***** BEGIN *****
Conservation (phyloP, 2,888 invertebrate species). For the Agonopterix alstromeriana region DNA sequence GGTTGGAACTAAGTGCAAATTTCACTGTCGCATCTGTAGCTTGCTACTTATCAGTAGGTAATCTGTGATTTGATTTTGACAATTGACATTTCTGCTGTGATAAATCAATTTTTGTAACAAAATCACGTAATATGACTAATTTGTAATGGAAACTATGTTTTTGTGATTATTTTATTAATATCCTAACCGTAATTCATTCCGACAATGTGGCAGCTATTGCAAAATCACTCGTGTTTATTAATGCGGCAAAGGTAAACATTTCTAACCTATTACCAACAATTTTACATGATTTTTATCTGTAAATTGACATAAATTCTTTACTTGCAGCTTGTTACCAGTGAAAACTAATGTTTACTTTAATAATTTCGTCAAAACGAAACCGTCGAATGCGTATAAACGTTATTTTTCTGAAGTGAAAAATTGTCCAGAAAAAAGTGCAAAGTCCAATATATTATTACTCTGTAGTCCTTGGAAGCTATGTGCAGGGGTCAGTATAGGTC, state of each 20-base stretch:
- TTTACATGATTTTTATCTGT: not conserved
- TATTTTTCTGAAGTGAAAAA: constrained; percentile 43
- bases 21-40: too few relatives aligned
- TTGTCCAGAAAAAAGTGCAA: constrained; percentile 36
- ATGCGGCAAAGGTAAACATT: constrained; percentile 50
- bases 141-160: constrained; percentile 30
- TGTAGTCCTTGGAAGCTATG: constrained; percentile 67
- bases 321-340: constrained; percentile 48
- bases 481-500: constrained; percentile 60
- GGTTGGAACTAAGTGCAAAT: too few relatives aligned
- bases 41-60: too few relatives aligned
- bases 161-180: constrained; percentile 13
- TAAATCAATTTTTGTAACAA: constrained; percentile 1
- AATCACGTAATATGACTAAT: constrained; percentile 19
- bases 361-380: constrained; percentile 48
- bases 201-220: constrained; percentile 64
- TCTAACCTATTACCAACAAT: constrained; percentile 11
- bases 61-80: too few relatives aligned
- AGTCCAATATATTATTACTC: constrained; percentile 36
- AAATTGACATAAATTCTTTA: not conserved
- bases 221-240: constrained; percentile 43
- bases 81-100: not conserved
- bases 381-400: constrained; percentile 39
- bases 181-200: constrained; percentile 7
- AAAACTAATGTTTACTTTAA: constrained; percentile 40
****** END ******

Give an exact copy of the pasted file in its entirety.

Conservation (phyloP, 2,888 invertebrate species). For the Agonopterix alstromeriana region DNA sequence GGTTGGAACTAAGTGCAAATTTCACTGTCGCATCTGTAGCTTGCTACTTATCAGTAGGTAATCTGTGATTTGATTTTGACAATTGACATTTCTGCTGTGATAAATCAATTTTTGTAACAAAATCACGTAATATGACTAATTTGTAATGGAAACTATGTTTTTGTGATTATTTTATTAATATCCTAACCGTAATTCATTCCGACAATGTGGCAGCTATTGCAAAATCACTCGTGTTTATTAATGCGGCAAAGGTAAACATTTCTAACCTATTACCAACAATTTTACATGATTTTTATCTGTAAATTGACATAAATTCTTTACTTGCAGCTTGTTACCAGTGAAAACTAATGTTTACTTTAATAATTTCGTCAAAACGAAACCGTCGAATGCGTATAAACGTTATTTTTCTGAAGTGAAAAATTGTCCAGAAAAAAGTGCAAAGTCCAATATATTATTACTCTGTAGTCCTTGGAAGCTATGTGCAGGGGTCAGTATAGGTC, state of each 20-base stretch:
- TTTACATGATTTTTATCTGT: not conserved
- TATTTTTCTGAAGTGAAAAA: constrained; percentile 43
- bases 21-40: too few relatives aligned
- TTGTCCAGAAAAAAGTGCAA: constrained; percentile 36
- ATGCGGCAAAGGTAAACATT: constrained; percentile 50
- bases 141-160: constrained; percentile 30
- TGTAGTCCTTGGAAGCTATG: constrained; percentile 67
- bases 321-340: constrained; percentile 48
- bases 481-500: constrained; percentile 60
- GGTTGGAACTAAGTGCAAAT: too few relatives aligned
- bases 41-60: too few relatives aligned
- bases 161-180: constrained; percentile 13
- TAAATCAATTTTTGTAACAA: constrained; percentile 1
- AATCACGTAATATGACTAAT: constrained; percentile 19
- bases 361-380: constrained; percentile 48
- bases 201-220: constrained; percentile 64
- TCTAACCTATTACCAACAAT: constrained; percentile 11
- bases 61-80: too few relatives aligned
- AGTCCAATATATTATTACTC: constrained; percentile 36
- AAATTGACATAAATTCTTTA: not conserved
- bases 221-240: constrained; percentile 43
- bases 81-100: not conserved
- bases 381-400: constrained; percentile 39
- bases 181-200: constrained; percentile 7
- AAAACTAATGTTTACTTTAA: constrained; percentile 40